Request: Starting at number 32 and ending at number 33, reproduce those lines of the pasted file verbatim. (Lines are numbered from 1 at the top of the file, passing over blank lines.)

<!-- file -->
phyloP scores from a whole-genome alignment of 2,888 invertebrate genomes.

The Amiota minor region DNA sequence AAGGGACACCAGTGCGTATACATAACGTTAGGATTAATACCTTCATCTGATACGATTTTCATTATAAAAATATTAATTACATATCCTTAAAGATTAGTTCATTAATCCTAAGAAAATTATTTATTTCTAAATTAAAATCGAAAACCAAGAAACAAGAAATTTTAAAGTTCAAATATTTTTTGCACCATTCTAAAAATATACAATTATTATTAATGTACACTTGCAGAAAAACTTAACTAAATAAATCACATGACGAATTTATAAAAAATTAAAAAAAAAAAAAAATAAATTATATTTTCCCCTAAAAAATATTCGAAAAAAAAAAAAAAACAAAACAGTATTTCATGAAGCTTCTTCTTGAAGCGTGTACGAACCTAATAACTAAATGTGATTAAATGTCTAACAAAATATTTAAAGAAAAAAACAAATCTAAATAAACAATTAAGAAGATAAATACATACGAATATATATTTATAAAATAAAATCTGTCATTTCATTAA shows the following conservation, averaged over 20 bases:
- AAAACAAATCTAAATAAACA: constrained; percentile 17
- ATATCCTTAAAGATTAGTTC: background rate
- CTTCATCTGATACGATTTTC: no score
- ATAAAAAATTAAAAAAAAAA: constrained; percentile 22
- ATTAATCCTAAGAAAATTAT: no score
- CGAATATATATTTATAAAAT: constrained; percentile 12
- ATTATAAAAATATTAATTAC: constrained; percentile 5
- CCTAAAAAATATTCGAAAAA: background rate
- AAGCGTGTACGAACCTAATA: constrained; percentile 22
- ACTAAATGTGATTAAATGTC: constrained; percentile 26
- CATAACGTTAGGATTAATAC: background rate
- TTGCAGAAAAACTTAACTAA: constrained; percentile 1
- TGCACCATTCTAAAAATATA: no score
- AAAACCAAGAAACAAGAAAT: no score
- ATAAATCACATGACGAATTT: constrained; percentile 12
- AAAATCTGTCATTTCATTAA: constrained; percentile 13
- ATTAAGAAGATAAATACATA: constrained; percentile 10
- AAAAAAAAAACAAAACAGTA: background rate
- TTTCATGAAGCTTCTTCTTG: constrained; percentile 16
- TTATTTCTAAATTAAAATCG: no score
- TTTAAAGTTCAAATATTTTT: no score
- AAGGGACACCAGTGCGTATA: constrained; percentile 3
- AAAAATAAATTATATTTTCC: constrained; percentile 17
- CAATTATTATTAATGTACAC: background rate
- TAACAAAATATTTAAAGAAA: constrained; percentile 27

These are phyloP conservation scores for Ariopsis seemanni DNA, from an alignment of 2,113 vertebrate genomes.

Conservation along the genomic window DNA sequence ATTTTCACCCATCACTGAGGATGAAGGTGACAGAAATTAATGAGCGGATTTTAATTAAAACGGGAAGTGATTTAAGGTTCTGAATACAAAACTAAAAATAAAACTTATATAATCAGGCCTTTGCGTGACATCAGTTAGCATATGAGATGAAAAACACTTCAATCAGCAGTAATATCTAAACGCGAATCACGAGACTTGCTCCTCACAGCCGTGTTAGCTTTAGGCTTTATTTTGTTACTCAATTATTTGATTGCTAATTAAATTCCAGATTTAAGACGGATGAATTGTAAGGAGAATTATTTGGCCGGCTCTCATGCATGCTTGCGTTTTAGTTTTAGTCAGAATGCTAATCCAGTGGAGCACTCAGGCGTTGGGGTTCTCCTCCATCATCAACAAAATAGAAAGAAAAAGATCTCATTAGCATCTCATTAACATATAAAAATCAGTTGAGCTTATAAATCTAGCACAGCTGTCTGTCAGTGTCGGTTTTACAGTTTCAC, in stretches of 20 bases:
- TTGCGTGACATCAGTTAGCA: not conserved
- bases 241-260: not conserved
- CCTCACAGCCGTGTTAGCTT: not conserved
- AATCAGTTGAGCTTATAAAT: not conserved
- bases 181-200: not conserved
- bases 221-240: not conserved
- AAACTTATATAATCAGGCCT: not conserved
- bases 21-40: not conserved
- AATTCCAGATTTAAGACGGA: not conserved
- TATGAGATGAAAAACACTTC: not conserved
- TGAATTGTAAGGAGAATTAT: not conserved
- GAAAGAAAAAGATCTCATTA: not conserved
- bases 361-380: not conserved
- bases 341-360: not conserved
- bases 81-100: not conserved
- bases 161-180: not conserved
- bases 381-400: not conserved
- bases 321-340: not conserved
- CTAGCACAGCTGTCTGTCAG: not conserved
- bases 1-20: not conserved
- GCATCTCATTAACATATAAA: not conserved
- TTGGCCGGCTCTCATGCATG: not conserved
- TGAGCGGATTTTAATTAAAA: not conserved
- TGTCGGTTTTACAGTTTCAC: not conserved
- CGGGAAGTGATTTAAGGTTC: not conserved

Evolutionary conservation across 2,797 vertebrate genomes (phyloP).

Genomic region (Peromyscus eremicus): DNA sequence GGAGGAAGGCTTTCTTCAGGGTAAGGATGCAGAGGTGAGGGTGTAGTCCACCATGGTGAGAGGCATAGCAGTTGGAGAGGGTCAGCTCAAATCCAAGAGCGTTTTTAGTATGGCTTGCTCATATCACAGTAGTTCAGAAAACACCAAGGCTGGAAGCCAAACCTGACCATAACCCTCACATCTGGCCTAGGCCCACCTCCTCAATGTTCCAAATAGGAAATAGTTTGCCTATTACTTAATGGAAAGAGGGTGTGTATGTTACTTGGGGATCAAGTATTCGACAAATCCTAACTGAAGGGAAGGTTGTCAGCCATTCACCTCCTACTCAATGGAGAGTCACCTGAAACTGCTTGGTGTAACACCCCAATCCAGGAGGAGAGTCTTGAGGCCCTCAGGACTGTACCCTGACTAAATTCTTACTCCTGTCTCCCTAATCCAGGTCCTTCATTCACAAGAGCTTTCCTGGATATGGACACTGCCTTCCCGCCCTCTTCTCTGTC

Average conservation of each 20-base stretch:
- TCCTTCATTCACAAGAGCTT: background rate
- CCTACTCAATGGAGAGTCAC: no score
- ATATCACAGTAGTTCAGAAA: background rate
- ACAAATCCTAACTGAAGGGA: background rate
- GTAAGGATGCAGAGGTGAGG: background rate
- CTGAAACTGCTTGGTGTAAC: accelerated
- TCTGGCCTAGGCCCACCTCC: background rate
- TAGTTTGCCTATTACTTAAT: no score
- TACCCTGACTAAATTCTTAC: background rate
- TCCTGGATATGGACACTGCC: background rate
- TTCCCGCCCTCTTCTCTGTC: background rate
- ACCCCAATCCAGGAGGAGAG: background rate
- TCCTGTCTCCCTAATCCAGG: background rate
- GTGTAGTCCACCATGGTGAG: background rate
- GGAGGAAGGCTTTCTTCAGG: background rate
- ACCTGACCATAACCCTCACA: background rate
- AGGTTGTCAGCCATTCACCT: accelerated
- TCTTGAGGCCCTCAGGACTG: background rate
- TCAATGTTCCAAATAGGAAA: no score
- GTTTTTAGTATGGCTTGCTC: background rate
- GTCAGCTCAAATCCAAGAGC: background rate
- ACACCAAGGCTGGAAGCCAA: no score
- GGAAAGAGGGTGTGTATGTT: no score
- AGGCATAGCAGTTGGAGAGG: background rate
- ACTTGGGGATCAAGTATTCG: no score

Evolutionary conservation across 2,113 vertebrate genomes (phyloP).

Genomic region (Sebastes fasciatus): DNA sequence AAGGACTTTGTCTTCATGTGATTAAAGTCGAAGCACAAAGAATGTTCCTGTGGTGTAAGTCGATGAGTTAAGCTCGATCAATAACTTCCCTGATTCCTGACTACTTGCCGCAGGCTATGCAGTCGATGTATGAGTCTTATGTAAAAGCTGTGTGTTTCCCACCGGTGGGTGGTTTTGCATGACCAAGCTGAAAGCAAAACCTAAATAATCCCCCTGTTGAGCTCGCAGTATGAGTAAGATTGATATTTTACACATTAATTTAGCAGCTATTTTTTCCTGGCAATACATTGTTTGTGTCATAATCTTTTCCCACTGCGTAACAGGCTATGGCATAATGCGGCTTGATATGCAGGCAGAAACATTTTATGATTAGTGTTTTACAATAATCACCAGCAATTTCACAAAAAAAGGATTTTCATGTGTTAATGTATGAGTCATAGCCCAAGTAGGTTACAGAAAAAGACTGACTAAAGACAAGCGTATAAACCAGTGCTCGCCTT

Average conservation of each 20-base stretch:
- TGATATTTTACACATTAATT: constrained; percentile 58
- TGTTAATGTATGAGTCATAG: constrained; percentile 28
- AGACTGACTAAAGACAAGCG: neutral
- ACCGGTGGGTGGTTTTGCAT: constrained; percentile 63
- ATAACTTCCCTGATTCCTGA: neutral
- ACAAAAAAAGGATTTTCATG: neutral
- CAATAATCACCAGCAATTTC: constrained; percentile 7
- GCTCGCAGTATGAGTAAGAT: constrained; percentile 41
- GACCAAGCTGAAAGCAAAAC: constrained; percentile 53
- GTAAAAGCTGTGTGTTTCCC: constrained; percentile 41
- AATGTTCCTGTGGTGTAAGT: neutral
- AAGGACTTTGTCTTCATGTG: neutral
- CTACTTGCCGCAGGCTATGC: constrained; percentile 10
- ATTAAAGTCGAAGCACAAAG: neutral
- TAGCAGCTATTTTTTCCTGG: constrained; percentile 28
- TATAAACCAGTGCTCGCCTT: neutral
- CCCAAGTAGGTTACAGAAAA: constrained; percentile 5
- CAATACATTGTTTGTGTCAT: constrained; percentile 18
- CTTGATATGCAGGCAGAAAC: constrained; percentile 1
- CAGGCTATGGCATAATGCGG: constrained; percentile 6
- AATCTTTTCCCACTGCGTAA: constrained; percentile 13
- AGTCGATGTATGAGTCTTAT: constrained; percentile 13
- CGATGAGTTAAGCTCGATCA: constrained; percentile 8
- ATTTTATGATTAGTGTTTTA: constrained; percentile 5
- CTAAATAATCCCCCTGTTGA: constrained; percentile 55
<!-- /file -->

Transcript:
- CCTCACAGCCGTGTTAGCTT: not conserved
- AATCAGTTGAGCTTATAAAT: not conserved